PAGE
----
You may remember that the last time I talked about a Sonic the Hedgehog game I dropped this little nugget: "Now the thing to keep in mind is that my two favorite entries in the franchise are the first game and Sonic CD." Well here we are. This is a review of Sonic CD, or more specifically the excellent port that was just released on Xbox Live, PlayStation Network (in Europe), and smart phones. It's necessary that I explain my reasons for absolutely loving this game, because it's considered a "black sheep" of the series. If I were talking about maybe Sonic 2 or Sonic 3 & Knuckles, hardly anybody would bat an eye and this review would be several times shorter. I could also have just said something to the effect of the game not being for everyone, it spoke to me emotionally, and blah blah. Unfortunately, I'm afraid that's impossible.
Every zone in this game is designed for both exploration and speed-running.
First let's get the important stuff out of the way. For a pittance you'll receive the best port a Sonic game has yet seen. Christian "Taxman" Whitehead has delivered a phenomenal port, there's no question about that. To call it perfect would actually be doing it a disservice, since the frame of reference is the original Sega CD version. This edition kicks that and all other versions down a hundred-dozen flights of stairs. The entirety of the game runs at a flawless sixty frames per second, the controls and physics are immaculate, Tails is playable. Thanks to the improved frame rate, the special stages are at least tolerable instead of absolutely infuriating. Even both the US and EU/JPN soundtracks are included, which won't stop forum-goers everywhere from arguing over which one is better, but hey. I've gone through this version multiple times and can confirm that it is beyond flawless. The only problem is . . . well it's still Sonic CD, and for some people that's a bad thing.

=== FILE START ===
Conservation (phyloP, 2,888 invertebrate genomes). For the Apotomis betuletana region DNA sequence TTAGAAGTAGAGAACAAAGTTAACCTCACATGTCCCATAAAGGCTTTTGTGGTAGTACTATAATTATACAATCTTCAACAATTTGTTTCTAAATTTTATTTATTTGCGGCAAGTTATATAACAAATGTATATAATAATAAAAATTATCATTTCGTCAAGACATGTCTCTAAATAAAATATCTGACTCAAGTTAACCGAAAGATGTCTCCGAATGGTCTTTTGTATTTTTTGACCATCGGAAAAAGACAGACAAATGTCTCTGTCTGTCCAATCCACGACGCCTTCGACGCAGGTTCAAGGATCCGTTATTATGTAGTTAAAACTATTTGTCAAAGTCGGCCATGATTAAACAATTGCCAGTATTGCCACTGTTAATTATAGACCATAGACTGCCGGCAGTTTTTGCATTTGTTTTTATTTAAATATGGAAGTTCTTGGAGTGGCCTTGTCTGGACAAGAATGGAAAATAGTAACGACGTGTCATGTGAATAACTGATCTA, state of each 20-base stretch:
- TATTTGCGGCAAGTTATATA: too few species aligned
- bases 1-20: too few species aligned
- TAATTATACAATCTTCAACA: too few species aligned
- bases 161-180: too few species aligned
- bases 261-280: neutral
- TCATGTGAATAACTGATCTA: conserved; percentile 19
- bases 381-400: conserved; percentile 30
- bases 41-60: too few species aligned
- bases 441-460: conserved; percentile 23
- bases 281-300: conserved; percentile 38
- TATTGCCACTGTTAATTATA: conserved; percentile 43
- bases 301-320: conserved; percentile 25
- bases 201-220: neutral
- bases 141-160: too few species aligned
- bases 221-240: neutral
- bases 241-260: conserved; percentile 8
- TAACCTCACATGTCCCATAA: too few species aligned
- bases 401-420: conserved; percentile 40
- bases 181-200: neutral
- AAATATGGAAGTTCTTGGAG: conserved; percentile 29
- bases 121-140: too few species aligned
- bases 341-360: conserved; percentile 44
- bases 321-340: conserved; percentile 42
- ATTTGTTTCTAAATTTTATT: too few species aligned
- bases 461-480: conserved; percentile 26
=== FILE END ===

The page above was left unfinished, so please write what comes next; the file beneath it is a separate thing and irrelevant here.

I've always thought that Sonic the Hedgehog worked best as fast character in a slow world. The most popular Sonic games always seem to have an overabundance of speed boosters, springs, and other objects that send Sonic in every which direction. In-between those instances, maybe I'll jump on some blocks and grab a few power-ups before I get shuffled off to the next sequence of loops, twirls, and corkscrews. The way I see it, Sonic should have the advantage. Where a slower platformer-hero would have to land on every floating platform to traverse a bottom-less pit, Sonic could skip two, three, or even the entire pit if he's fast enough. This is part of the reason why I think so highly of Sonic CD, because it challenges my ideal vision.